- Apply a second layer of midcoat to the three remaining cards. Allow to dry. Remove one.
- Apply a third layer of midcoat to the two remaining cards. Allow to dry. Remove one.
- Apply a fourth layer of midcoat to the last card. Allow to dry.Apply equal clearcoat to all five cards. Allow to dry.
- Using a Sun Gun, check the four cards against the vehicle to determine the number of mid-coats required.
- During mid-coat application in the booth, use the side of the spray-out card (with a Sun Gun) to check the number of mid-coats is correct. Once confirmed, clearcoat can be applied.
- File the spray-out card in your ‘painter’s library’.
Step 4: Application
An even application is essential because mid-coat film build can dramatically affect the end result. For example, ‘double overlaps’ at the end of gun strokes leads to areas of big colour difference, especially if duplicated over three or more mid-coat applications. Staggering start-stop positions reduces the likelihood of ‘zebra stripes’ appearing, especially when coating the entire side of the car.
Note: Both the ground-coat and mid-coat should be applied as normal, closed coats. Also remember to rectify any defects or inclusions in the ground-coat before mid-coat application because they’re often visible through the transparent layer.
Step 5: Blending – ground-coat
The secret is in precise and progressive blending of both the ground-coat and mid-coat within a specified area. Also, if applying Wet-on-Wet primer, it should be bended into the adjoining panels as well. If three mid-coats are required to achieve a colour match, the basecoat will need to be blended in three stages. Mentally divide the blend panel into five or six equal sections and blend the ground-coat within the first section. Use reverse blending techniques to contain overspray and prevent droplets being pushed to the panel end.
Performed correctly, this process produces a very soft, progressive transition of the ground-coat into the existing colour which is the key to success when blending three-layer finishes.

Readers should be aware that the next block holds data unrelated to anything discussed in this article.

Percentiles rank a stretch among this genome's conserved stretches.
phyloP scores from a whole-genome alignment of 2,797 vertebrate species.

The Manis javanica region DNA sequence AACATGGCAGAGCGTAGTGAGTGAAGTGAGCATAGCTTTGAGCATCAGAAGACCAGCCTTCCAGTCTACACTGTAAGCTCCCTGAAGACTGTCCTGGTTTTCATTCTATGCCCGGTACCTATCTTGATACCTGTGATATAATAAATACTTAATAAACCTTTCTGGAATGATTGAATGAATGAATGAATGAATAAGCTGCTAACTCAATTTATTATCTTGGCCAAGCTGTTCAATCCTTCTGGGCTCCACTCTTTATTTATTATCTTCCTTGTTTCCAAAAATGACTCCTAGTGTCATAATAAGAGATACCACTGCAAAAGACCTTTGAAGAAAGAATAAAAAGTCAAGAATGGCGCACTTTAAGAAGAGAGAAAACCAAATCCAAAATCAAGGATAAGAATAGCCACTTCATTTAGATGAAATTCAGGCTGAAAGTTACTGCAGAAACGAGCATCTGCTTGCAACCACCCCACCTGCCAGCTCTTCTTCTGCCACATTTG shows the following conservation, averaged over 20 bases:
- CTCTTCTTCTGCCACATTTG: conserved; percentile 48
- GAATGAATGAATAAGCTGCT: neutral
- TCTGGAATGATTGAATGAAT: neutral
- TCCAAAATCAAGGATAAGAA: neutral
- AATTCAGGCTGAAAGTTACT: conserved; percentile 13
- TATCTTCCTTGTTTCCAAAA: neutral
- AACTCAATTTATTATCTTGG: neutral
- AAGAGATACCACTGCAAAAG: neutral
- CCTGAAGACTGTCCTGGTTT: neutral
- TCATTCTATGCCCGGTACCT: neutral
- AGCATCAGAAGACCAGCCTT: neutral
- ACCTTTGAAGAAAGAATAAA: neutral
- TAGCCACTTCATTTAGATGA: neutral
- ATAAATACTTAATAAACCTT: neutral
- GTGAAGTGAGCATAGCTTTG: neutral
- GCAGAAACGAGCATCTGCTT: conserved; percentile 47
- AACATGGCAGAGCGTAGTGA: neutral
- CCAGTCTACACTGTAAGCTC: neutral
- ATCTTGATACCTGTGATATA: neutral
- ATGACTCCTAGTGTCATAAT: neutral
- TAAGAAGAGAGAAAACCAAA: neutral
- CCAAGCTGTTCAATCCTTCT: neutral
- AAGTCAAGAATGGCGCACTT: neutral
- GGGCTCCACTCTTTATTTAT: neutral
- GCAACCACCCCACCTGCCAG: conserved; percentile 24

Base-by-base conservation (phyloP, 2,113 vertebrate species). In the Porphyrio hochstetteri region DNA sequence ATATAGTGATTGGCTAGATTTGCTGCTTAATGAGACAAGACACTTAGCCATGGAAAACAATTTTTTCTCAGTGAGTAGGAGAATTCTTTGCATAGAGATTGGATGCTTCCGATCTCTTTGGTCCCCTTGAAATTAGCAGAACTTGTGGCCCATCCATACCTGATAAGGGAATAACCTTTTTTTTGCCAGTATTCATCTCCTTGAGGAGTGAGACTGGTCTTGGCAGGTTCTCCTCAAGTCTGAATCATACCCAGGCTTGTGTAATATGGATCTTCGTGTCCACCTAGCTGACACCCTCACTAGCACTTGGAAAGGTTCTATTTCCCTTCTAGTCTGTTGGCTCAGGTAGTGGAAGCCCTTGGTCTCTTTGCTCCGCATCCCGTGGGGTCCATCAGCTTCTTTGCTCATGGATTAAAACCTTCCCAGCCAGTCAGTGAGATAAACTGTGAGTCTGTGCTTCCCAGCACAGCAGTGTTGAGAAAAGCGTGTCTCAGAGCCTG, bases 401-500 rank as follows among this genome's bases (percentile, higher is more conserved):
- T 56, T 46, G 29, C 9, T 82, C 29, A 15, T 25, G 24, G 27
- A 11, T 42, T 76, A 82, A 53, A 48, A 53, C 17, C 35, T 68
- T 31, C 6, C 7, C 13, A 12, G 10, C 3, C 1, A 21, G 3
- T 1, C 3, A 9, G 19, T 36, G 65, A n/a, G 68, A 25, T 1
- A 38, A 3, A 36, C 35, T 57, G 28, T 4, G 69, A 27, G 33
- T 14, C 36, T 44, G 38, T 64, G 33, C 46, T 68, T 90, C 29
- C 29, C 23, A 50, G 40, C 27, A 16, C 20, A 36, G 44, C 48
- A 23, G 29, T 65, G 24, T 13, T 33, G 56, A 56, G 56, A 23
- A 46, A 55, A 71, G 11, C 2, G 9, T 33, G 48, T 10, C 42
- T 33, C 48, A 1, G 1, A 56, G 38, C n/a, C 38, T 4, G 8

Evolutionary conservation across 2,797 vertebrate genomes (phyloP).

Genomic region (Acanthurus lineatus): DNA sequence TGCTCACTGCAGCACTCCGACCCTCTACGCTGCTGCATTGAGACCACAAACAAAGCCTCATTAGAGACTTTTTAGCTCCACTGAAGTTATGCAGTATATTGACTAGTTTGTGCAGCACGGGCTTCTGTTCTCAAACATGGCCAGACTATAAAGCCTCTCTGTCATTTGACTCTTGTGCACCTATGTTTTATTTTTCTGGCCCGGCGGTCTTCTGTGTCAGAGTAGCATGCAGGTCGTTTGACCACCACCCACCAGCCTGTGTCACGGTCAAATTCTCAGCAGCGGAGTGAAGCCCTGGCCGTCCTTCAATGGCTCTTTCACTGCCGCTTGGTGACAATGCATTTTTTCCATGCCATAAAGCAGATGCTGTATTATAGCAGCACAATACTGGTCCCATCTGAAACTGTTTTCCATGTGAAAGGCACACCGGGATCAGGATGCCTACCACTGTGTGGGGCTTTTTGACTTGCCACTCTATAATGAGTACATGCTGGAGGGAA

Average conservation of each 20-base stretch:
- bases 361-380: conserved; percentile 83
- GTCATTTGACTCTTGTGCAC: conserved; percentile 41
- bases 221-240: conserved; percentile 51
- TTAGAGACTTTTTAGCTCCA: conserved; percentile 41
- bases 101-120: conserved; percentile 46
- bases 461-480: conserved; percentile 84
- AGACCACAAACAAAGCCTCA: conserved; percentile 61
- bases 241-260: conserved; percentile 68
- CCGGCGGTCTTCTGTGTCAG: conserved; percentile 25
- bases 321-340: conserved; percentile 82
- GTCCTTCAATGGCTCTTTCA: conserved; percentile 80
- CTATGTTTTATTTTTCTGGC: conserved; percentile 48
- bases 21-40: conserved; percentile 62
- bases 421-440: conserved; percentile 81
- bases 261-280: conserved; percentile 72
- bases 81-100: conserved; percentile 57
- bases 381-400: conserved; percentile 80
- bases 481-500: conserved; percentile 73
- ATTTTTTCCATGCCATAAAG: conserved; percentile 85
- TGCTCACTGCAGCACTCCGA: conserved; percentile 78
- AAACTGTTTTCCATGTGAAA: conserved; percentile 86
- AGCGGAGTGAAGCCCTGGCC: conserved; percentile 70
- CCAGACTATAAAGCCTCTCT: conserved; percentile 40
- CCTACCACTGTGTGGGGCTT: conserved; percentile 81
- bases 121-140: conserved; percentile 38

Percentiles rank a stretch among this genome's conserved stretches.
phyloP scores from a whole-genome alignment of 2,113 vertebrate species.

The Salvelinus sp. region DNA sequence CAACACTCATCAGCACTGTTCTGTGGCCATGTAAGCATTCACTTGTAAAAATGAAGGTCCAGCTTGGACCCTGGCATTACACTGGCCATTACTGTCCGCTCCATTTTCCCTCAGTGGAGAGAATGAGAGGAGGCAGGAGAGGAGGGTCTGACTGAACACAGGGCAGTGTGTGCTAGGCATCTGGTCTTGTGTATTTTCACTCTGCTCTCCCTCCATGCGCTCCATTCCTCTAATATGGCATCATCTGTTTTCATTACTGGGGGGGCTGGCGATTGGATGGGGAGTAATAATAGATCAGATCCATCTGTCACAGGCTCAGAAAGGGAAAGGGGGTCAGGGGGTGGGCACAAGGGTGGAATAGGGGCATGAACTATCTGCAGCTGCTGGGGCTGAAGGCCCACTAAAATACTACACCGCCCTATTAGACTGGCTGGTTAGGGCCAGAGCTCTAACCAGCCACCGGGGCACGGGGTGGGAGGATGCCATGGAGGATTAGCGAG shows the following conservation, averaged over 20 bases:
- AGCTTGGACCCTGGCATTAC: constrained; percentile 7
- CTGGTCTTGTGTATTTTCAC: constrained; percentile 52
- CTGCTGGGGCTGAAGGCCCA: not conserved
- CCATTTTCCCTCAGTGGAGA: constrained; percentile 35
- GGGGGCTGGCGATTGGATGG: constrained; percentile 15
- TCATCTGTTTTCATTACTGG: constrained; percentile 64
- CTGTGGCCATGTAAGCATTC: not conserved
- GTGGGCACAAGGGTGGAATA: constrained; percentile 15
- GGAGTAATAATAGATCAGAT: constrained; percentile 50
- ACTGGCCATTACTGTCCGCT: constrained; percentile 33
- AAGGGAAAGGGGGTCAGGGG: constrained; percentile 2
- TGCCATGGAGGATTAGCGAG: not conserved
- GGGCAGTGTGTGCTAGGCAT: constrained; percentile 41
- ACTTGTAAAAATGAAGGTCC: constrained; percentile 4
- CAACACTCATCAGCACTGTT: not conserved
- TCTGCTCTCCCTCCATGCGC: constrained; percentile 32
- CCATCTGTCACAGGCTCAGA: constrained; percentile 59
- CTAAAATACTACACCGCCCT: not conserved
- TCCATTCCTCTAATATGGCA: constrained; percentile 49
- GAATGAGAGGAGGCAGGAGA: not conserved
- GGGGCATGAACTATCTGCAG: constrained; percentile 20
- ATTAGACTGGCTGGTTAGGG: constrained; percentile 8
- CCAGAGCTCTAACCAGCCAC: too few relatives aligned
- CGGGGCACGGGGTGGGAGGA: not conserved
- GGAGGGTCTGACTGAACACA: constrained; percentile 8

Step 6: Blending – mid-coat
Blending the mid-coat is far simpler, since conventional blending techniques can be used, however precision is still important. The first coat is taken to the end of the first section of blended basecoat, the second coat to the end of the second section and the third to the end of the third section. Be sure to tack-rag the back of the blend area in between all coats in order to remove over-spray and avoid ‘profiling’ after the clearcoat is applied. Take care to avoid excessively increasing mid-coat film build as this is the main cause of darkening of the blend edge. High ground-coat film-builds often occur during three-layer applications so it’s important to allow extra flash off time prior to applying the specified PPG clearcoat to prevent solvent entrapment from causing durability issues.
If you’ve never worked on three-layer paint repairs before, the procedures in this article can seem complex. It’s recommended that do a test and build up your skills and experience before attempting a ‘live’ job in the workshop – it’s much more cost effective and less stressful than waiting until a mistake leads to a redo. Getting expert guidance and gaining some hands-on experience of the three-layer repair process is as simple as contacting your local PPG Technician. PPG also regularly conducts courses on three-layer repairs as part of the Master Applicator III course at our Nordic Training Center in Copenhagen.